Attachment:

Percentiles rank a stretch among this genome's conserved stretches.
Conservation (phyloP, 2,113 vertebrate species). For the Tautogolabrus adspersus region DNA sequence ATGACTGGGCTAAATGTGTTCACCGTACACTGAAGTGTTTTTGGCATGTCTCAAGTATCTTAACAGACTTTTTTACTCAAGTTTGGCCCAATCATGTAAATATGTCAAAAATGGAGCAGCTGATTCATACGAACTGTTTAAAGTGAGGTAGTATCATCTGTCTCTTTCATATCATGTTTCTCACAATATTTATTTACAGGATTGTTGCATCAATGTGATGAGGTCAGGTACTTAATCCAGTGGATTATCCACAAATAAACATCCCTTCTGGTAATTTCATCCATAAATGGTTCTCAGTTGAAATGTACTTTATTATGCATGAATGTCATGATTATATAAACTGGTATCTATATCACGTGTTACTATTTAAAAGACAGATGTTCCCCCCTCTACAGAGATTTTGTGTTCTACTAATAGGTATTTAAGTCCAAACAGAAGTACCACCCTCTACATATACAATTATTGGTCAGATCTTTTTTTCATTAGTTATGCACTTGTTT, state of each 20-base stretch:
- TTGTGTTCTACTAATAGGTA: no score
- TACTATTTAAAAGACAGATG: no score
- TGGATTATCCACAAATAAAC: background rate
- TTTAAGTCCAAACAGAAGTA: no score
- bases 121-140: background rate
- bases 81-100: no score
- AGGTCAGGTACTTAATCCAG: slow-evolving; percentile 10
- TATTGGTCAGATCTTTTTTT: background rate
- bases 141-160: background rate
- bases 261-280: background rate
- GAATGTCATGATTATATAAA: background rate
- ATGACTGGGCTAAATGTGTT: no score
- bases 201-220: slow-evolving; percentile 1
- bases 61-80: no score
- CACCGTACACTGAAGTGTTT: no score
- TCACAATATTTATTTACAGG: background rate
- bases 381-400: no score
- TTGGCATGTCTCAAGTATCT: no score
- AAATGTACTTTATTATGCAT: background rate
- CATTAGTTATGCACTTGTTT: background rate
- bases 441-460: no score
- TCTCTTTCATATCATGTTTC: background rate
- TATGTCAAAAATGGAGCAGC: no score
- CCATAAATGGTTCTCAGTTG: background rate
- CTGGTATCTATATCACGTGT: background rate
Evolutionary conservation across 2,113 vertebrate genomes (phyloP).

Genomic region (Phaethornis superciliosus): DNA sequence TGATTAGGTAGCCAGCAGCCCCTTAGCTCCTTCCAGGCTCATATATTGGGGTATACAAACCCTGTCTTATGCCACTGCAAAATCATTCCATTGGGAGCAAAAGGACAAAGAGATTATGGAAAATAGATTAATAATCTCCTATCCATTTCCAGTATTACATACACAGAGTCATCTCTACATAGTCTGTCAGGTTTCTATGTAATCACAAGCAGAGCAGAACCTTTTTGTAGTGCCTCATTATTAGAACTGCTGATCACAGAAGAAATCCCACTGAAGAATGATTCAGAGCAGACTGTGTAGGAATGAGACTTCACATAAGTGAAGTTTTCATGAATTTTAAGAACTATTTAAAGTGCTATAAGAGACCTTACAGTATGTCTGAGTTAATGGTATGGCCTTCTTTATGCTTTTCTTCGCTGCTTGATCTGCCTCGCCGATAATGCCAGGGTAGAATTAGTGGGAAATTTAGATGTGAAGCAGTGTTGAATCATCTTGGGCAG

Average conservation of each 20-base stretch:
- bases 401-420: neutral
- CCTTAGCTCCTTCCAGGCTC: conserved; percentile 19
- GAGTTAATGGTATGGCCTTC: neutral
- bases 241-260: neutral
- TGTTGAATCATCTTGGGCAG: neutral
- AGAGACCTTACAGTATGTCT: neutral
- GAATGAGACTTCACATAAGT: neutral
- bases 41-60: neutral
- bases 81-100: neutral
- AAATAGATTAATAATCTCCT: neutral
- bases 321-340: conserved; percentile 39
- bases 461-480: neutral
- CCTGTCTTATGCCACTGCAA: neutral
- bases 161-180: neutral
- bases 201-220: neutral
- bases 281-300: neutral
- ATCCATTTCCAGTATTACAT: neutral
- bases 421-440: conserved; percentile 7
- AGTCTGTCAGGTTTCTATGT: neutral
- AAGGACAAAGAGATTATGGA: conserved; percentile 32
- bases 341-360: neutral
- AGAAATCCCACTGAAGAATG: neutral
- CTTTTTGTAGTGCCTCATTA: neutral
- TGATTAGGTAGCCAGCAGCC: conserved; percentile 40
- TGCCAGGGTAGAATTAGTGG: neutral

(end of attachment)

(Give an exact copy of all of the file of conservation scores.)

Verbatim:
Percentiles rank a stretch among this genome's conserved stretches.
Conservation (phyloP, 2,113 vertebrate species). For the Tautogolabrus adspersus region DNA sequence ATGACTGGGCTAAATGTGTTCACCGTACACTGAAGTGTTTTTGGCATGTCTCAAGTATCTTAACAGACTTTTTTACTCAAGTTTGGCCCAATCATGTAAATATGTCAAAAATGGAGCAGCTGATTCATACGAACTGTTTAAAGTGAGGTAGTATCATCTGTCTCTTTCATATCATGTTTCTCACAATATTTATTTACAGGATTGTTGCATCAATGTGATGAGGTCAGGTACTTAATCCAGTGGATTATCCACAAATAAACATCCCTTCTGGTAATTTCATCCATAAATGGTTCTCAGTTGAAATGTACTTTATTATGCATGAATGTCATGATTATATAAACTGGTATCTATATCACGTGTTACTATTTAAAAGACAGATGTTCCCCCCTCTACAGAGATTTTGTGTTCTACTAATAGGTATTTAAGTCCAAACAGAAGTACCACCCTCTACATATACAATTATTGGTCAGATCTTTTTTTCATTAGTTATGCACTTGTTT, state of each 20-base stretch:
- TTGTGTTCTACTAATAGGTA: no score
- TACTATTTAAAAGACAGATG: no score
- TGGATTATCCACAAATAAAC: background rate
- TTTAAGTCCAAACAGAAGTA: no score
- bases 121-140: background rate
- bases 81-100: no score
- AGGTCAGGTACTTAATCCAG: slow-evolving; percentile 10
- TATTGGTCAGATCTTTTTTT: background rate
- bases 141-160: background rate
- bases 261-280: background rate
- GAATGTCATGATTATATAAA: background rate
- ATGACTGGGCTAAATGTGTT: no score
- bases 201-220: slow-evolving; percentile 1
- bases 61-80: no score
- CACCGTACACTGAAGTGTTT: no score
- TCACAATATTTATTTACAGG: background rate
- bases 381-400: no score
- TTGGCATGTCTCAAGTATCT: no score
- AAATGTACTTTATTATGCAT: background rate
- CATTAGTTATGCACTTGTTT: background rate
- bases 441-460: no score
- TCTCTTTCATATCATGTTTC: background rate
- TATGTCAAAAATGGAGCAGC: no score
- CCATAAATGGTTCTCAGTTG: background rate
- CTGGTATCTATATCACGTGT: background rate
Evolutionary conservation across 2,113 vertebrate genomes (phyloP).

Genomic region (Phaethornis superciliosus): DNA sequence TGATTAGGTAGCCAGCAGCCCCTTAGCTCCTTCCAGGCTCATATATTGGGGTATACAAACCCTGTCTTATGCCACTGCAAAATCATTCCATTGGGAGCAAAAGGACAAAGAGATTATGGAAAATAGATTAATAATCTCCTATCCATTTCCAGTATTACATACACAGAGTCATCTCTACATAGTCTGTCAGGTTTCTATGTAATCACAAGCAGAGCAGAACCTTTTTGTAGTGCCTCATTATTAGAACTGCTGATCACAGAAGAAATCCCACTGAAGAATGATTCAGAGCAGACTGTGTAGGAATGAGACTTCACATAAGTGAAGTTTTCATGAATTTTAAGAACTATTTAAAGTGCTATAAGAGACCTTACAGTATGTCTGAGTTAATGGTATGGCCTTCTTTATGCTTTTCTTCGCTGCTTGATCTGCCTCGCCGATAATGCCAGGGTAGAATTAGTGGGAAATTTAGATGTGAAGCAGTGTTGAATCATCTTGGGCAG

Average conservation of each 20-base stretch:
- bases 401-420: neutral
- CCTTAGCTCCTTCCAGGCTC: conserved; percentile 19
- GAGTTAATGGTATGGCCTTC: neutral
- bases 241-260: neutral
- TGTTGAATCATCTTGGGCAG: neutral
- AGAGACCTTACAGTATGTCT: neutral
- GAATGAGACTTCACATAAGT: neutral
- bases 41-60: neutral
- bases 81-100: neutral
- AAATAGATTAATAATCTCCT: neutral
- bases 321-340: conserved; percentile 39
- bases 461-480: neutral
- CCTGTCTTATGCCACTGCAA: neutral
- bases 161-180: neutral
- bases 201-220: neutral
- bases 281-300: neutral
- ATCCATTTCCAGTATTACAT: neutral
- bases 421-440: conserved; percentile 7
- AGTCTGTCAGGTTTCTATGT: neutral
- AAGGACAAAGAGATTATGGA: conserved; percentile 32
- bases 341-360: neutral
- AGAAATCCCACTGAAGAATG: neutral
- CTTTTTGTAGTGCCTCATTA: neutral
- TGATTAGGTAGCCAGCAGCC: conserved; percentile 40
- TGCCAGGGTAGAATTAGTGG: neutral